Conference Board of Canada
|Motto||Insights You Can Count On|
|Type||Political and economic think tanks based in Canada|
|Purpose||advocate and public voice, educator and network|
|Headquarters||Ottawa, Ontario, Canada|
President and Chief Executive Officer
|Daniel F. Muzyka|
Describing itself as "objective" and "non-partisan", the Conference Board of Canada claims not to lobby for special interests. It is funded through fees charged for services delivered to the private and public sectors alike. The organization conducts, publishes and disseminates research on various topics of interest to its members. It publishes research reports, conducts meetings, holds conferences and provides on-line information services, which aim to develop individual leadership skills and organizational capacity.
The Conference Board of Canada was established in 1954 as a division of the American National Industrial Conference Board, now simply known as The Conference Board. The Conference Board of Canada acquired a separate legal identity in 1981, and currently has over 200 employees, mostly based out of its main office in Ottawa. It is currently registered as a Canadian charitable organization, and also maintains offices in Toronto and Calgary. along with a representative in Montreal.
- e-Library: Research reports, webinars and conference proceedings available to subscribers.
- e-Data: Data underlying the Conference Board's economic forecasts. U.S., Canadian, Provincial, Territorial, 28 Canadian Census Metropolitan Areas, and 16 Canadian Industries.
- Conferences: Conferences, seminars and workshops on various themes related to Conference Board research.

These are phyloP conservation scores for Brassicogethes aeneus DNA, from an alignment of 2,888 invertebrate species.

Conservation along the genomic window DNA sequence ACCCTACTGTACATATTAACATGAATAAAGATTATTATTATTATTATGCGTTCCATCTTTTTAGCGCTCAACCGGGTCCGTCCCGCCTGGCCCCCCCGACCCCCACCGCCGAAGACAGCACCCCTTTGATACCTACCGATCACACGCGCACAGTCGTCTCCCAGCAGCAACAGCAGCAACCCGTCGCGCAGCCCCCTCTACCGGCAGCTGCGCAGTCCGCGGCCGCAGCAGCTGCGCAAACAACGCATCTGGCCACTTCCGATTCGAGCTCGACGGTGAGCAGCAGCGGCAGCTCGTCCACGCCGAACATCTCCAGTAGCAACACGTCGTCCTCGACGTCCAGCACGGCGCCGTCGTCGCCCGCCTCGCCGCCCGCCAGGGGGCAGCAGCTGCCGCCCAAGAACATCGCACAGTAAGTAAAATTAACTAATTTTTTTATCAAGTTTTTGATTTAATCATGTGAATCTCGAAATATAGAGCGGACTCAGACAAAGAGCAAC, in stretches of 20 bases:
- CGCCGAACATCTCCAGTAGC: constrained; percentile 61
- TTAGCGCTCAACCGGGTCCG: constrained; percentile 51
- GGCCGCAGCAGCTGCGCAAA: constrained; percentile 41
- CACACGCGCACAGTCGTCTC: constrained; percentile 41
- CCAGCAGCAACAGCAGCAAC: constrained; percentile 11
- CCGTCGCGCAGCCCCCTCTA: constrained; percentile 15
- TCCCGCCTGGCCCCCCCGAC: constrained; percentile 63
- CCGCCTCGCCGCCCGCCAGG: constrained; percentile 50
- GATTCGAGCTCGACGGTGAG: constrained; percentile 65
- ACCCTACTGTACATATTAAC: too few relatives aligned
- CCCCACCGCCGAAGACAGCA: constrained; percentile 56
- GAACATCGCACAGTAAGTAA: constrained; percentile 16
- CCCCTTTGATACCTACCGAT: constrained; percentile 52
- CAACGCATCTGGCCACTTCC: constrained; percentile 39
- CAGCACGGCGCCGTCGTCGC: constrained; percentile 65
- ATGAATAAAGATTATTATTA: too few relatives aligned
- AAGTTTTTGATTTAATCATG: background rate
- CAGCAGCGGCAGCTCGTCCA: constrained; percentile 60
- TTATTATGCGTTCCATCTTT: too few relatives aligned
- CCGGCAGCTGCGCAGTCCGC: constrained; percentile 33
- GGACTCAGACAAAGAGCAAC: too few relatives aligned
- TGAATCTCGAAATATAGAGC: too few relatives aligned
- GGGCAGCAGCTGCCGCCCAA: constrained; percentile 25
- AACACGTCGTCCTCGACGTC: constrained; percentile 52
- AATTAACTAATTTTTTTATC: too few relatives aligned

- Networks: Executive networks, councils, centres and working groups on various topics.
- Leadership development: Programs and courses delivered through Conference Board affiliate, the Niagara Institute.
- Custom Research
- Multi-Year Initiatives: Centre for Food in Canada, How Canada Performs, Centre for the North, Centre for Business Innovation, Canadian Alliance for Sustainable Health Care, Saskatchewan Institute, CIBC Scholar-in-Residence.
- Anne Golden 2001-2012
- James R. Nininger 1978-2001
- Robert de Cotret 1976-78
- Arthur J.R. Smith 1971-76
- Monteath Douglas 1954-1971
Honorary Associate Award
The Honorary Associate Award is The Conference Board of Canada’s highest Award and is conferred upon individuals who have served both their organization and their country with distinction during their working career. This office, the term of which is life, is the only honour conferred by The Conference Board of Canada. Honorary Associates become voting members of the corporation. The Award is given on the occasion of the Conference Board’s Annual Meeting.
- 2015 L. Jacques Ménard
- 2014 Michael H. McCain
- 2013 The Hon. David L. Emerson
- 2012 Anne Golden
- 2011 Serge Godin
- 2010 Paul M. Tellier
- 2009 Michael Wilson
- 2008 Stephen G. Snyder
- 2007 John E. Cleghorn
- 2006 Jacques Lamarre
- 2005 Isadore Sharp
- 2004 Eric P. Newell
- 2003 Purdy Crawford
- 2002 Laurent Beaudoin
- 2001 James R. Nininger
- 2000 J.E. (Ted) Newall
- 1999 Allan R. Taylor
- 1998 Guy Saint-Pierre
- 1997 Alfred Powis
- 1996 The Hon. Peter Lougheed
- 1995 Sonja Bata and Thomas J. Bata
- 1994 Paul Paré
- 1993 David M. Culver
- 1992 Sylvia Ostry
- 1991 Camille A. Dagenais
- 1990 Walter F. Light
- 1989 A. Jean de Grandpré
- 1988 Robert B. Bryce
- 1987 Frederick C. Mannix
- 1986 The Hon. Senator H. de M. Molson
- 1985 Louis Rasminsky
- 1984 The Hon. Ernest Manning
- 1983 Herbert Lank
- 1982 Allen T. Lambert
- 1981 Earle McLaughlin
- 1980 William O. Twaits
- 2012 Survey Findings: The State of Firm-Level Innovation in Canada (2013)